The story of people marginalized in metropolitan regions — whether living in slums worldwide, or in low-income communities in developed countries — begins with land.
As the world’s cities expand at an unprecedented rate, millions of people move into unplanned settlements that sprawl across precarious hillsides, vulnerable coastal areas, and the urban periphery. These settlements, home to a quarter of all urban residents worldwide, constitute the majority of urban growth in developing regions. And they often lack such basic services as clean water and sanitation.
The Lincoln Institute works at the forefront of the movement to improve the lives of those living in informal settlements and to address dysfunctions in land markets that exclude people from the benefits of urban life.
The policy challenges are great. Land use regulations often restrict the supply of affordable serviced land, public housing at the urban fringe fails to provide access to jobs and amenities, and local governments don’t make effective use of land value for urban development. As global urbanization intensifies throughout the 21st century, the need is clear for better long-range planning and public financing to accommodate the hundreds of millions moving to cities in search of a better life.
Poor quality of life in urban areas is not a new challenge, nor is it limited to the developing world. In 1900, after a decade of explosive population growth, two-thirds of New York City residents lived in tenements without indoor plumbing or proper ventilation. Today, housing conditions have improved greatly, but booming U.S. cities now face an affordability crisis. Elsewhere in the United States, legacy cities from Detroit to Pittsburgh to Cleveland struggle with vacant land, budget deficits, crumbling infrastructure, and job and population loss after decades of decline in the manufacturing base.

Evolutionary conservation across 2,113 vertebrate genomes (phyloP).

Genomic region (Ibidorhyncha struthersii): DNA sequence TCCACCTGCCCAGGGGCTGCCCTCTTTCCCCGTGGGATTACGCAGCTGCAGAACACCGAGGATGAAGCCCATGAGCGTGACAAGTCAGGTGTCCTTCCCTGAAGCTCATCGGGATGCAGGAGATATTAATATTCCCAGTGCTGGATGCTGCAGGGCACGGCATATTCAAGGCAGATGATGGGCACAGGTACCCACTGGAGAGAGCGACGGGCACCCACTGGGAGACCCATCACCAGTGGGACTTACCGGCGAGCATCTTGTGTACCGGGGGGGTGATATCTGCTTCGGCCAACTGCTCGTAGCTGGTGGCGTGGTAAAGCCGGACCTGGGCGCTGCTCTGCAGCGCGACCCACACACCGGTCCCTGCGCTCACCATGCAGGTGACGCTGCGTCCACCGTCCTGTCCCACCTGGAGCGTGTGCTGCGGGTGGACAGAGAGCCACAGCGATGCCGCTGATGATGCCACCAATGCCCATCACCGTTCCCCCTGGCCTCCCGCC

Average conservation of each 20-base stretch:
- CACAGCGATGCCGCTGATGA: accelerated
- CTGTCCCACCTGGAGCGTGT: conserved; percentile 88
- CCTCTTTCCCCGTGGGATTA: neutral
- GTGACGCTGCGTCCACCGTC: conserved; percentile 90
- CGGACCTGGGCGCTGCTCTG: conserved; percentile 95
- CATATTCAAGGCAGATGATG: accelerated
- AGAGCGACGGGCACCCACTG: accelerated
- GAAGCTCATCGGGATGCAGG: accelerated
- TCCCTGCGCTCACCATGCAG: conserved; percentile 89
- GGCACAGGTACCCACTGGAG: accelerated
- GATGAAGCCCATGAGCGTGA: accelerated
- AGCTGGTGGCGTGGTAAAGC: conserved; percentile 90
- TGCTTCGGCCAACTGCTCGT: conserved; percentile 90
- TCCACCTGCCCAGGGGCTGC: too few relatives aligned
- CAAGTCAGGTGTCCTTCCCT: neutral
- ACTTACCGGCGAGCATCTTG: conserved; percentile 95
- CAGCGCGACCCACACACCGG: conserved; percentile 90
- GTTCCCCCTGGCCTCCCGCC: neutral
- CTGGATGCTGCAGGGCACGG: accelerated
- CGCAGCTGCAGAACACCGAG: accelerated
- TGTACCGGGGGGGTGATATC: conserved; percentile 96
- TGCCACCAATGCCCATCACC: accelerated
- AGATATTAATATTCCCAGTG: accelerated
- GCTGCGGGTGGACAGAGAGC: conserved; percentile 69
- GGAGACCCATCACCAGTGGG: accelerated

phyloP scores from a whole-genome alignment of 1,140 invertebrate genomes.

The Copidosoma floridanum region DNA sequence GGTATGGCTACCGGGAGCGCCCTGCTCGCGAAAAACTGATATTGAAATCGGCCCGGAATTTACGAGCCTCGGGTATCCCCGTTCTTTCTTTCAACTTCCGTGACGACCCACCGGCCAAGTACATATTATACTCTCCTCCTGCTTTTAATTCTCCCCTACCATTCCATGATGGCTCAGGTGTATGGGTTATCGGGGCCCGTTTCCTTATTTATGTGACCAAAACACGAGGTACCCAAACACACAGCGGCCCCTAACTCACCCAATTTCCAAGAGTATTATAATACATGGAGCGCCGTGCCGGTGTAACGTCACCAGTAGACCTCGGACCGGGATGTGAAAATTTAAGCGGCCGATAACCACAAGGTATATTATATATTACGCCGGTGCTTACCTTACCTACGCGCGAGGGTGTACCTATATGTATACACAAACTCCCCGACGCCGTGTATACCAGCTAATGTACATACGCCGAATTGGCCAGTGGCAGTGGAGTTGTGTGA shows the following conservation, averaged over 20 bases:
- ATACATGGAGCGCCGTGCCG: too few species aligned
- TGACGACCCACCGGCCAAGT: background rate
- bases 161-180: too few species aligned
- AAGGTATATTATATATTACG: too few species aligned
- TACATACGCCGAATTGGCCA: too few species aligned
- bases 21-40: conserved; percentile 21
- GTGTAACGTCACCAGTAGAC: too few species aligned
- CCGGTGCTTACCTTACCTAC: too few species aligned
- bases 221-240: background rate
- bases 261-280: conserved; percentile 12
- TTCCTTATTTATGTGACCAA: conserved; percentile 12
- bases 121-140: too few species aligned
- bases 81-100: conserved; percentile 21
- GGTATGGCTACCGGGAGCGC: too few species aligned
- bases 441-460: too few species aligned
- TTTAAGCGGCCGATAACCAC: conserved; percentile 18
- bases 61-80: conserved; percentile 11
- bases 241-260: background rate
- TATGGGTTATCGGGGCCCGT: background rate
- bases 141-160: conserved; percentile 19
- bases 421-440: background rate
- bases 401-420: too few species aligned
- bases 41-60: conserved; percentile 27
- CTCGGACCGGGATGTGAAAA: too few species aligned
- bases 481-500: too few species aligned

The Lincoln Institute has long focused on the spatial dimension of inequality. The Institute’s research and technical assistance help communities minimize gentrification and displacement through inclusionary housing, shared-equity housing, community land trusts, and other permanently affordable housing tools. The Institute has also worked to advance sustainable economic development and equitable regeneration in struggling postindustrial cities.
Some of the challenges associated with rapid and informal urban growth are shared by legacy cities in developing nations — areas recovering from periods of urban decline. This report explores the challenges of regenerating America’s legacy cities — older industrial cities that have experienced sustained job and population loss over the past few decades. It identifies the powerful obstacles that stand in the way of fundamental change in the dynamics of these cities and suggests directions by which cities can overcome those obstacles and embark on the path of regeneration.
- Ventura County Star
- Next City